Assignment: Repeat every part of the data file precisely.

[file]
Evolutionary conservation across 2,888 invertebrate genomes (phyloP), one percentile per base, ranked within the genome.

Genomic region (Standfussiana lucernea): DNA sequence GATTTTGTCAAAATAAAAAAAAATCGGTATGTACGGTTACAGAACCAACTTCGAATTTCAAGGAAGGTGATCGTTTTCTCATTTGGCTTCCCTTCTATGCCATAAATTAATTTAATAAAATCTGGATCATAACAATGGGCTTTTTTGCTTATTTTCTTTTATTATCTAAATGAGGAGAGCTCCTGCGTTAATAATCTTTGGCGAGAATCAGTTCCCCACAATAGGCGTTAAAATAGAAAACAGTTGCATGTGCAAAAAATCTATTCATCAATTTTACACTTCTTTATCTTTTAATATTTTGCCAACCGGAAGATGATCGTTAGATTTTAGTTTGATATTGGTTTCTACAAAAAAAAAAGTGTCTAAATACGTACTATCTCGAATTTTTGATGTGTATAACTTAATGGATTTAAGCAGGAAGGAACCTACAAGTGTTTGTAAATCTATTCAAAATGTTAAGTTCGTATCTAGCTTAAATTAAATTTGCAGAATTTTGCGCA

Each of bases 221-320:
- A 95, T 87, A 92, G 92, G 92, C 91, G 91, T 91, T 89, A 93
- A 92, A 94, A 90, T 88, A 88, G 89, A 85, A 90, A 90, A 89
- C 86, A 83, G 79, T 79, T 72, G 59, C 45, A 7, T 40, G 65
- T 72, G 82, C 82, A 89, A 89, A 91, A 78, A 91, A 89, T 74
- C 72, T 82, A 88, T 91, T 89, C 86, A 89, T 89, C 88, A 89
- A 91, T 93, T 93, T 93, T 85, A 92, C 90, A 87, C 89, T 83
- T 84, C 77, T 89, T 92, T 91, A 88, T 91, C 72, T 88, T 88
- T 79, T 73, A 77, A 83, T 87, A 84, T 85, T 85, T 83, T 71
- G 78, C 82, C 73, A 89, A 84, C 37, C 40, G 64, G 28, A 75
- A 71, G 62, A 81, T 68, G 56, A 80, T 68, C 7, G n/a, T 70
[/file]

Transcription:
Evolutionary conservation across 2,888 invertebrate genomes (phyloP), one percentile per base, ranked within the genome.

Genomic region (Standfussiana lucernea): DNA sequence GATTTTGTCAAAATAAAAAAAAATCGGTATGTACGGTTACAGAACCAACTTCGAATTTCAAGGAAGGTGATCGTTTTCTCATTTGGCTTCCCTTCTATGCCATAAATTAATTTAATAAAATCTGGATCATAACAATGGGCTTTTTTGCTTATTTTCTTTTATTATCTAAATGAGGAGAGCTCCTGCGTTAATAATCTTTGGCGAGAATCAGTTCCCCACAATAGGCGTTAAAATAGAAAACAGTTGCATGTGCAAAAAATCTATTCATCAATTTTACACTTCTTTATCTTTTAATATTTTGCCAACCGGAAGATGATCGTTAGATTTTAGTTTGATATTGGTTTCTACAAAAAAAAAAGTGTCTAAATACGTACTATCTCGAATTTTTGATGTGTATAACTTAATGGATTTAAGCAGGAAGGAACCTACAAGTGTTTGTAAATCTATTCAAAATGTTAAGTTCGTATCTAGCTTAAATTAAATTTGCAGAATTTTGCGCA

Each of bases 221-320:
- A 95, T 87, A 92, G 92, G 92, C 91, G 91, T 91, T 89, A 93
- A 92, A 94, A 90, T 88, A 88, G 89, A 85, A 90, A 90, A 89
- C 86, A 83, G 79, T 79, T 72, G 59, C 45, A 7, T 40, G 65
- T 72, G 82, C 82, A 89, A 89, A 91, A 78, A 91, A 89, T 74
- C 72, T 82, A 88, T 91, T 89, C 86, A 89, T 89, C 88, A 89
- A 91, T 93, T 93, T 93, T 85, A 92, C 90, A 87, C 89, T 83
- T 84, C 77, T 89, T 92, T 91, A 88, T 91, C 72, T 88, T 88
- T 79, T 73, A 77, A 83, T 87, A 84, T 85, T 85, T 83, T 71
- G 78, C 82, C 73, A 89, A 84, C 37, C 40, G 64, G 28, A 75
- A 71, G 62, A 81, T 68, G 56, A 80, T 68, C 7, G n/a, T 70